"We're Fine, Thank You" Splitsville? Is the Rushdie-Padma Lakshmi honeymoon finally over?, we had asked. His Salmanness was cut to the quick and responded in an interview elsewhere: "Oh, for fuck's sake. All I did was say to some journalist that in the last couple of months we haven't seen much of each other because she's been making a TV series in LA. It's kind of difficult. It's difficult for any working couple to deal with this question of separations. But actually, there is no "splitsville". We are extremely happy. We are here. She is here. We are living in the same place in New York. Everything is fine. One of the things I knew when Padma and I got married was that the next story would be that we are splitting up. Otherwise there is no story: "People living together happily. The end. But we're fine, thank you." In addition to all this, he did find time, as the year began, to protest against the trial of Turkey's most famous writer, Orhan Pamuk, months before he won the Nobel for literature, for "insulting Turkishness". And when the controversy over Prophet's cartoons was raging, Rushdie once again was at the forefront of protests against protests:  "After having overcome fascism, Nazism, and Stalinism, the world now faces a new totalitarian global threat: Islamism," while Iran reiterated that the fatwa condemning Rushdie to death over The Satanic Verses will remain in force "forever". That was not all, he also found himself " in the unusual position of feeling sorry for the Pope ... I just think people should calm down a bit. This immediate, manufactured outrage that takes place is getting to be excessive ... Look at the things that are not being protested about. In Darfur you've got a Muslim massacre of other Muslims. Why aren't there demonstrations about that in the Muslim world? That seems to me to be a much bigger thing than the Pope saying a 15th-century quote". When not protesting, he defended Gunter Grass's Nazi connection and collaborated on a work of art, Blood Relations, with sculptor and friend Anish Kapoor.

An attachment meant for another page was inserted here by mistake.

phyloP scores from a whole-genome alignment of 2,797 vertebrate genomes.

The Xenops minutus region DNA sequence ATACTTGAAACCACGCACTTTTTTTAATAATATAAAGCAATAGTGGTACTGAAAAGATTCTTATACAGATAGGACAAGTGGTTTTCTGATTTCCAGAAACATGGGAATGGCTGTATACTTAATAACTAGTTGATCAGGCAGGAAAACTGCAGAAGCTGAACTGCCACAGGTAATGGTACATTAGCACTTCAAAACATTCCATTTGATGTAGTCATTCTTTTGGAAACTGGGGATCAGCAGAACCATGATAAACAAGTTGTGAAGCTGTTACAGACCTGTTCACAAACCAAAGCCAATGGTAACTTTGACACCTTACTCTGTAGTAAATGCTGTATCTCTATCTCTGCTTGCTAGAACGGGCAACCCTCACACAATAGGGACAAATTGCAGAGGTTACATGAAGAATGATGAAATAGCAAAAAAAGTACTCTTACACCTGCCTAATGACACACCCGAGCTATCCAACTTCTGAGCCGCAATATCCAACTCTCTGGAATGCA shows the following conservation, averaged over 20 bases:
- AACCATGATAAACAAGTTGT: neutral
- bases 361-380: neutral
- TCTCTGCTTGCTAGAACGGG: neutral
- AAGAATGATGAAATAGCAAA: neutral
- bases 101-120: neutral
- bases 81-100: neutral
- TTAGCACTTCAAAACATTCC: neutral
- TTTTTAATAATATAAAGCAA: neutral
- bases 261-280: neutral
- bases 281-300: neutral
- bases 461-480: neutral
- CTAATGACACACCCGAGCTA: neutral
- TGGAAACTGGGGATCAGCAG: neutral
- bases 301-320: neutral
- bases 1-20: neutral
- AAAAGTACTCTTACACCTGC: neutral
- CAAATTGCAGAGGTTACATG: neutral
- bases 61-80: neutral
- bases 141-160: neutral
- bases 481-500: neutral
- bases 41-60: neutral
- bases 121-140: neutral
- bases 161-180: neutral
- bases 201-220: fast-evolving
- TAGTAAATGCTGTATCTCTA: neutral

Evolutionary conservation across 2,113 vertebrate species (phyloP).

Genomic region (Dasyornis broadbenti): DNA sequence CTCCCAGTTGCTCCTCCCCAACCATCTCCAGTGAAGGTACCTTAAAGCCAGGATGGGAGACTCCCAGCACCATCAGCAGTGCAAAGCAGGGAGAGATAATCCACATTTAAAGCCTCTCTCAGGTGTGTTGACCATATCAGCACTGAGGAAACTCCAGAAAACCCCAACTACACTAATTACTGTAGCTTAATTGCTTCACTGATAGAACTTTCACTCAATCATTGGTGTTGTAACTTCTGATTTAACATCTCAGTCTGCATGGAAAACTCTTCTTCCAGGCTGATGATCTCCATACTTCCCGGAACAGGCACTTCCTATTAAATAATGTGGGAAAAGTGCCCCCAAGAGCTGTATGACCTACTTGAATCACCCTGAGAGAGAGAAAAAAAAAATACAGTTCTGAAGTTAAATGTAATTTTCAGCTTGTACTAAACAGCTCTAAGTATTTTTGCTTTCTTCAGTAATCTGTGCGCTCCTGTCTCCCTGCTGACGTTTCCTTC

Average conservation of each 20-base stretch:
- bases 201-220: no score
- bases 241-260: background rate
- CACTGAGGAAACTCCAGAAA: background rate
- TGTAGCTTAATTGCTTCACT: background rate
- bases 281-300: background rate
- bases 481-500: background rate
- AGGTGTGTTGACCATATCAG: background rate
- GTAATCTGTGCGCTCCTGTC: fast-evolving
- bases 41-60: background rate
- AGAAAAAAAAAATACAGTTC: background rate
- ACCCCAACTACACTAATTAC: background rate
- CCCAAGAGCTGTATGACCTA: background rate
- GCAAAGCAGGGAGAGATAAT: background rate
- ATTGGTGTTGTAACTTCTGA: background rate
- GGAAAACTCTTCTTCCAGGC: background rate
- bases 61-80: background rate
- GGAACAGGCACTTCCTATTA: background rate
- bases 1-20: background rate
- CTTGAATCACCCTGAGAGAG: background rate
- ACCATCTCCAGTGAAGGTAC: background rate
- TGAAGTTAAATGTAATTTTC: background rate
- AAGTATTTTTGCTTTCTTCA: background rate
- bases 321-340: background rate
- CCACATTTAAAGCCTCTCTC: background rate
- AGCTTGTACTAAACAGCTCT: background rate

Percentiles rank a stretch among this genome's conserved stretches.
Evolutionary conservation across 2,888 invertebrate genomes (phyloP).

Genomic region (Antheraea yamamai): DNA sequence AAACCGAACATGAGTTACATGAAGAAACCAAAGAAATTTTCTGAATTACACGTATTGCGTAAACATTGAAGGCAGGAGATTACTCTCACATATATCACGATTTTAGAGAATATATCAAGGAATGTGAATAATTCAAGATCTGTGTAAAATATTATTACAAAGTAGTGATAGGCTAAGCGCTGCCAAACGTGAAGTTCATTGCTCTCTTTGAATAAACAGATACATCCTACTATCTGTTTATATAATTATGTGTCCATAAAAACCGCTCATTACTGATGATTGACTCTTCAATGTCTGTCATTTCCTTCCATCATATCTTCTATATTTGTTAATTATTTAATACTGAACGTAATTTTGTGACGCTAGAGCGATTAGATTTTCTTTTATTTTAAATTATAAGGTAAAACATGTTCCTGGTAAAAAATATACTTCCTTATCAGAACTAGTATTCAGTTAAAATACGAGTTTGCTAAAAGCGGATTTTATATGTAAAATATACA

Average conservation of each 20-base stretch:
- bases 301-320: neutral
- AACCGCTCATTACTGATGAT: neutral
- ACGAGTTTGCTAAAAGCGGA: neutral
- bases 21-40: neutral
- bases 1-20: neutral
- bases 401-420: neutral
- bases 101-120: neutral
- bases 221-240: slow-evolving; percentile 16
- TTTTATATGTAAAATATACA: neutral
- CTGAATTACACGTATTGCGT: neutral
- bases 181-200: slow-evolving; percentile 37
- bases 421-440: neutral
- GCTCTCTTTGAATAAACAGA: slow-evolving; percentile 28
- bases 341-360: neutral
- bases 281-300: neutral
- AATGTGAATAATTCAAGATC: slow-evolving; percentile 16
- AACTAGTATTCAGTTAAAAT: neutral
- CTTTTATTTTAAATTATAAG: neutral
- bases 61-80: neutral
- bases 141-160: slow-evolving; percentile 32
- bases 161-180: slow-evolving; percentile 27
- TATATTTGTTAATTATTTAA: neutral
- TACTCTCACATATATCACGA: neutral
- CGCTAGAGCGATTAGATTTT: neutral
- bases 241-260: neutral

From Bangalore To Bengaluru Kannada Jnanpith laureate U.R. Ananthamurthy (URA) was named, by the ex CM of Karnataka, to be the brain behind changing the official name of Bangalore to Bengaluru. ‘Bengaluru’ is a combination of ‘Benda’ and ‘kaluru’, literally meaning ‘a city of boiled beans’— a title given to the city in the 14th century, apparently by a hungry Hoysala king who was fed beans by a poor woman. The official logic for the name change is that the ‘u’ sound (as in Uruguay) for noun endings is special to the Kannada language and renaming the city would be a special way of commemorating the 50 years of the state’s reorganisation. But it was not taken kindly by all. "The city’s name is common heritage. For the CM to make it look like it was the brilliant suggestion of one writer given to gimmickry is an insult to five crore Kannadigas. He should have said his government was proud to go back to the original name," fumed one D.V. Prahalad, editor of Sanchaya, a literary magazine. That was not all, he also decided to contest the Rajya Sabha elections on the shrill chauvinistic "Kannada lobby" reasoning and declared that this being the 50th year of the state’s formation, he was trying to save "Kannada pride", which was being undermined by the BJP and the JD(S) who fielded industrialist Rajeev Chandrasekhar, a non-Kannadiga. This, from the man who only a few months ago would talk loud about the "inclusiveness" of Kannada culture but now wants all states to adopt teaching in the mother tongue instead of English: "English in India just has a frontyard in form of English schools, whereas all other Indian languages have a backyard and a frontyard, and it is from this fertile backyard from where we will have the talented writers local languages." No surprise then, he lost the election.